Many people in the United States would scoff at this. We have not yet recognized health care as a “basic right,” and in our neck of the woods we get bigger and bigger water bills. However, we do share England’s angst over “affordable housing,” having recently fallen victim to the same predatory process that has brought London workers to their knees, begging for relief, as rents and housing values soar.

What’s the difference between “social housing” and “affordable housing”? Here’s a hint: “Social” means community, with a government caring for everyone. “Affordable”  homes are houses priced on the free market, with a discount of 20%. Their values are radically inflated, justified by regenerating the area around the new homes. Landlords are ecstatic. Critics say this is “social cleansing.” Reformers can’t do much more than go along with additional transportation projects to carry people to their jobs from outlying areas.


The situation was palpable and daily headline news in the UK this winter. We got to talking with a member of the staff at a museum café who was working overtime. Do you live in Central London? No, it’s cheaper to live outside of London. How long does it take you to get to work? Two hours. Each week, The Evening Standard was running a feature on housing costs along a selected main tube line. Among the facts brought to our attention was the cost of a yearly or monthly Oyster Card to travel into the West End. What was missing is the cost of day care during those extra hours away from the family home, the status of the marriage, and the impact heavy traffic and construction are having on climate change.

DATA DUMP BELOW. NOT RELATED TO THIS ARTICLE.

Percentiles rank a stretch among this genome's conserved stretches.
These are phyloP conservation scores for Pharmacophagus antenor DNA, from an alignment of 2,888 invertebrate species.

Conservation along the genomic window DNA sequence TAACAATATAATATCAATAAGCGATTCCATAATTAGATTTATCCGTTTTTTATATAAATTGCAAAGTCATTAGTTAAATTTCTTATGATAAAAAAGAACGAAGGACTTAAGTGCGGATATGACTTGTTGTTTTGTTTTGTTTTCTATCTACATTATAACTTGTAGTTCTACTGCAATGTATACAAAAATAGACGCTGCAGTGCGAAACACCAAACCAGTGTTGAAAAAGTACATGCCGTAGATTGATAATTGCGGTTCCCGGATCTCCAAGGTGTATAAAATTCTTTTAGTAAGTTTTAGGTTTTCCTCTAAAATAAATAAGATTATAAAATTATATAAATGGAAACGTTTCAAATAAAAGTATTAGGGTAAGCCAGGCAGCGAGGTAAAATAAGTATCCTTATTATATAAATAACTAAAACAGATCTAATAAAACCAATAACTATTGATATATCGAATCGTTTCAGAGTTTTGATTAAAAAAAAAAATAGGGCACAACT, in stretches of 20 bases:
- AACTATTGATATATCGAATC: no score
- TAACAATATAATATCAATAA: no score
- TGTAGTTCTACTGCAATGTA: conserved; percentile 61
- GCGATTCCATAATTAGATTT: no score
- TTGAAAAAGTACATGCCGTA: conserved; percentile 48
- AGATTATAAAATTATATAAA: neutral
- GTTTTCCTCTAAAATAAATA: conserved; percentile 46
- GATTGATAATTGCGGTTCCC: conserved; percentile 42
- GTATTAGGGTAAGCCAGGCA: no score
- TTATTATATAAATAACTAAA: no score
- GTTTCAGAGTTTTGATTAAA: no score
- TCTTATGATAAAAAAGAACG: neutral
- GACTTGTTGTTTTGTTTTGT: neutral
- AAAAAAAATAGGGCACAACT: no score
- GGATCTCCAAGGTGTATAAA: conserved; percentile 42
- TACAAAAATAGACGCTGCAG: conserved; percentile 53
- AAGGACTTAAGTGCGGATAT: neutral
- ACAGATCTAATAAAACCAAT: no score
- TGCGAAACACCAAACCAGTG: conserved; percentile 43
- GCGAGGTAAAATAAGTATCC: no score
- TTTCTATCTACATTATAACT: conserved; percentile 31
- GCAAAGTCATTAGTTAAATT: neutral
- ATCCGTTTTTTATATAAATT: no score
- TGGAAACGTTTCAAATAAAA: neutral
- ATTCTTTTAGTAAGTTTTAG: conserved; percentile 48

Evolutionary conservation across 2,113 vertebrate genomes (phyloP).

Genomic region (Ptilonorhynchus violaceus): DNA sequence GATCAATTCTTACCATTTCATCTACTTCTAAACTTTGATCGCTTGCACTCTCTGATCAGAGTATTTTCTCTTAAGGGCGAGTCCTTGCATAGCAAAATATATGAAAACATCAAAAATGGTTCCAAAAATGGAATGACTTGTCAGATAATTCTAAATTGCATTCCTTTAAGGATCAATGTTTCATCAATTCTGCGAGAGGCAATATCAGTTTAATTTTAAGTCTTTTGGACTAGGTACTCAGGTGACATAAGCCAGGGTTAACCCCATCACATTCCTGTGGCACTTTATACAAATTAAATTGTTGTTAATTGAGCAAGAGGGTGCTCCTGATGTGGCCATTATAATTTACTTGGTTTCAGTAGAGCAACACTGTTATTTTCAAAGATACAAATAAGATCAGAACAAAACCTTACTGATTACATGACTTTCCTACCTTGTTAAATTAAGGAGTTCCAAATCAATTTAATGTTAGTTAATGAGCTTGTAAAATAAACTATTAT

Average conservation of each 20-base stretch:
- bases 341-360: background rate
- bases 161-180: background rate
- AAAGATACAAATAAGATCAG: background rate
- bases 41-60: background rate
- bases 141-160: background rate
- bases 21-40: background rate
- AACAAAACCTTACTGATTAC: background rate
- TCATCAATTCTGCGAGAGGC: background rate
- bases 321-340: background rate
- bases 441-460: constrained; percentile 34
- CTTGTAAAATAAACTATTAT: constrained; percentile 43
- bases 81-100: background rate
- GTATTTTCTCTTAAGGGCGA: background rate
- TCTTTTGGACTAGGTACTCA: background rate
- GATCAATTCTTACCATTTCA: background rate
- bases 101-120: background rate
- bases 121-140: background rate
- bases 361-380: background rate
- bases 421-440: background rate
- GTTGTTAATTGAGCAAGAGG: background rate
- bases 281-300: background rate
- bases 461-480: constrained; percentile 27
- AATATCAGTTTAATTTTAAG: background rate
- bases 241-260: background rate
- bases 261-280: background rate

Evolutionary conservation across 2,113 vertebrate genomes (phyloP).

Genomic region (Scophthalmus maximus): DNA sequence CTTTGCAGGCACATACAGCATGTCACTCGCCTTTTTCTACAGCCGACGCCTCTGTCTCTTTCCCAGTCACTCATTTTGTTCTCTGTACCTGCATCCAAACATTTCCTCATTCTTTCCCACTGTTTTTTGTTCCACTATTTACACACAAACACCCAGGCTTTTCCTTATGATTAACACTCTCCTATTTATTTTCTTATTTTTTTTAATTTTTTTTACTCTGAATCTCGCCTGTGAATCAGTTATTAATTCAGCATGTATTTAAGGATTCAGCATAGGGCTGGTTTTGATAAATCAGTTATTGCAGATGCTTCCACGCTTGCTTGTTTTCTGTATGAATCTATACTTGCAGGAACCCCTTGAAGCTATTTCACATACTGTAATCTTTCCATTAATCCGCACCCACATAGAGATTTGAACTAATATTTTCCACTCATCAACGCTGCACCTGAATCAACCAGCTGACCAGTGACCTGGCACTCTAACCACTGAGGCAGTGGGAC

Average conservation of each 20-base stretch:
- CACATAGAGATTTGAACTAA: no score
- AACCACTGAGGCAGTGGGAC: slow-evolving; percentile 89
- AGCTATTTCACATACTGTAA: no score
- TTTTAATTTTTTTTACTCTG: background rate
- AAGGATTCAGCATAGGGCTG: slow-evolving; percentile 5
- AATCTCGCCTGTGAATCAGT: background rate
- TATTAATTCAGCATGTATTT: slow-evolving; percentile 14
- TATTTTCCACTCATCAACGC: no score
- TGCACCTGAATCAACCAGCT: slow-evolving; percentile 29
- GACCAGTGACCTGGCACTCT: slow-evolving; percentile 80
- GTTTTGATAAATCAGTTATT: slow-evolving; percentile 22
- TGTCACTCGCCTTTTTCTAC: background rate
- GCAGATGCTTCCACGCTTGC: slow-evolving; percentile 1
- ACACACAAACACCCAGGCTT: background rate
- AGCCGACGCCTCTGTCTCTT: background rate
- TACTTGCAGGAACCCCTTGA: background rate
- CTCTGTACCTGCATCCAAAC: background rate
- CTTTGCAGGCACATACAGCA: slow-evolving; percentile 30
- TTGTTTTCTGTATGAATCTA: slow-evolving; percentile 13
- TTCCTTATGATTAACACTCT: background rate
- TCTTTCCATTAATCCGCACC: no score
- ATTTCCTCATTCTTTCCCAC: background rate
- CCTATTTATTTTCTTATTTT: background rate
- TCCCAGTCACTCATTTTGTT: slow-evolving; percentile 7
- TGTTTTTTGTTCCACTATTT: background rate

NOTES ON PHOTOS: The Building Centre on Store Street in Bloomsbury permanently exhibits a model showing all recent development in Greater London, like he Shard (tallest building, in photo) and The Eye on the South Bank. Meanwhile, new projects are promoted in the daily newspapers. At present, it takes a million pounds to secure a  family home in London (about $1,700,000). Some projects are scaled back in the time it takes to attract investors and appease local council members. So many “owners” are international investors that the government recently mandated that desirable homes must be offered to UK citizens first. Often the owners are absent, creating a rash of “ghost mansions” across West London. A “mansion tax” is proposed as a deterrent to the invasion of foreigners who are adding property to their portfolios as “collectors.”